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  • Posts by Michael J. Leard
    Associate

    Michael J. Leard is an associate in Nutter’s Litigation Department. For nearly a decade, Mike has represented individuals and companies of all sizes from across the country in the areas of commercial litigation, product ...

John J. Donovan Loses Again: Court Rules that Award in Derivative Action be Distributed Based on Shareholders’ Investment to Avoid Windfall to Disloyal Fiduciary

In Brining v. Donovan, the latest blow to former MIT business professor, John J. Donovan, Judge Davis held that shareholders in Donovan’s failed internet start-up, SendItLater (SIL), could recover more than $700,000 in attorneys’ fees in addition to a December 2019 award of $1.57 million in damages. Relying on equitable principles, Judge Davis also prohibited Donovan’s company and SIL shareholder, Securenet Holdings, LLC (Securenet), from sharing in the award. Judge Davis also ruled that the award must be distributed to the remaining shareholders based on each shareholder’s investment, rather than per-share basis, so as to render shares obtained by Donovan’s wife, Linda Donovan, under “suspect” conditions effectively worthless.

Justice: Justice Davis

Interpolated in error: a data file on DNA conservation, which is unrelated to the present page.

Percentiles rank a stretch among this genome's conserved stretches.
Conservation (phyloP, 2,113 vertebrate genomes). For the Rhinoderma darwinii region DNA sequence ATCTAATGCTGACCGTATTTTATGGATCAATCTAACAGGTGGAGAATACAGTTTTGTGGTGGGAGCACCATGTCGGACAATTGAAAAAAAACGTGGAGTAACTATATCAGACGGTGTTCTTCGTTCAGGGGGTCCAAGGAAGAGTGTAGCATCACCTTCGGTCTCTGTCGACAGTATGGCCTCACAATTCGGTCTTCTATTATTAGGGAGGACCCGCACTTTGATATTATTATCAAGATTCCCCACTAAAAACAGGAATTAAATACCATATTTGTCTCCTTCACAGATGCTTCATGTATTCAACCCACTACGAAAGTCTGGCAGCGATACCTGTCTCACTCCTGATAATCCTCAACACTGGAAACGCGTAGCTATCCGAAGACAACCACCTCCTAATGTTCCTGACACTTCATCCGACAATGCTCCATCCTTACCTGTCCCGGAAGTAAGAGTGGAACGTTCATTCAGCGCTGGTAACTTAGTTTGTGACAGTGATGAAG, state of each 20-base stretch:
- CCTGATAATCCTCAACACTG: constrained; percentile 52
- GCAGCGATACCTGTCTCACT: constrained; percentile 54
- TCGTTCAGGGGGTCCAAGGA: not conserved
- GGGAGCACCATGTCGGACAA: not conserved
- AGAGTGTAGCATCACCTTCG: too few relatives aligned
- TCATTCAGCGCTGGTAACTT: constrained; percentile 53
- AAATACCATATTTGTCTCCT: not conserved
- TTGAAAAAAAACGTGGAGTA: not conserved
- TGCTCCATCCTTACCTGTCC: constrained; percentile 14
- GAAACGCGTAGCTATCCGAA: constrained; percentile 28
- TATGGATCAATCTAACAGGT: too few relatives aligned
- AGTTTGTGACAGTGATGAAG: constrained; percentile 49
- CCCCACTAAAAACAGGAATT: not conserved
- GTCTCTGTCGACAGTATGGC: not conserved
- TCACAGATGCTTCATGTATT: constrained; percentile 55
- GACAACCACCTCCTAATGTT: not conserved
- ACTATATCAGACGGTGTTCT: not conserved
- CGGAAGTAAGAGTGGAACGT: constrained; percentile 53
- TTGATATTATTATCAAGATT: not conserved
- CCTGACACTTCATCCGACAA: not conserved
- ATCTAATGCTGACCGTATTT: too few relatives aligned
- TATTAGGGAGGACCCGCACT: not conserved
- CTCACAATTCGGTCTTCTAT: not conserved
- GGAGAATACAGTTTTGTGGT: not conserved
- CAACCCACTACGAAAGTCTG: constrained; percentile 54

Judge Salinger Thaws Defendants’ Attempt to 'Chill' Malicious Prosecution Claims under Massachusetts’ Anti-SLAPP Statute

In Crotty v. Continuum Energy Technologies, Judge Salinger granted Thomas Crotty’s special motion to dismiss counterclaims for tortious interference brought by Continuum Energy Technologies (CET) and John Preston under the Massachusetts anti-SLAPP statute.   

This is the latest litigation chapter in "the unravelling of a lengthy business relationship" between CET’s co-founders, John Preston and Christopher Nagel, after Nagel resigned in 2014 to form a competing business, IDL Development, Inc. (IDL). Preston and CET brought claims against Nagel and IDL alleging that Nagel had utilized and exploited CET’s proprietary information without a license. In March 2018, the parties entered into settlement and licensing agreements, under which CET licensed certain intellectual property to IDL. Crotty had participated in these settlement negotiations on behalf of IDL as its lead investor. IDL subsequently defaulted on its payment obligations and declared bankruptcy. 

‘Notice Pleading’ Passes the Smell Test in Noxious Odor Matter

Emphasizing the concept of “notice pleading” under Mass. R. Civ. P. 8, Judge Salinger recently denied a gelatin factory’s motion to dismiss. In Baranofsky v. Rousselot Peabody, Inc., a proposed class of neighboring City of Peabody residents brought nuisance, negligence, and trespass claims against Rousselot Peabody, Inc. based on “overpowering smells of rotting flesh” allegedly emitted by its factory.

Summary Enforcement of Settlement Agreement Not Appropriate Due to Ambiguity

In Flessas v. Rouisse, Judge Davis denied “dueling motions” seeking enforcement of the parties’ settlement agreement. The settlement agreement arose out of a dispute in which Costas Flessas alleged that he was fraudulently induced into purchasing a 15% interest in the Essex Sports Center, LLC, which operates an indoor sports facility. The settlement agreement provided that certain defendants would purchase Flessas’ ownership interest, who would thereafter release his claims.

Justice: Justice Davis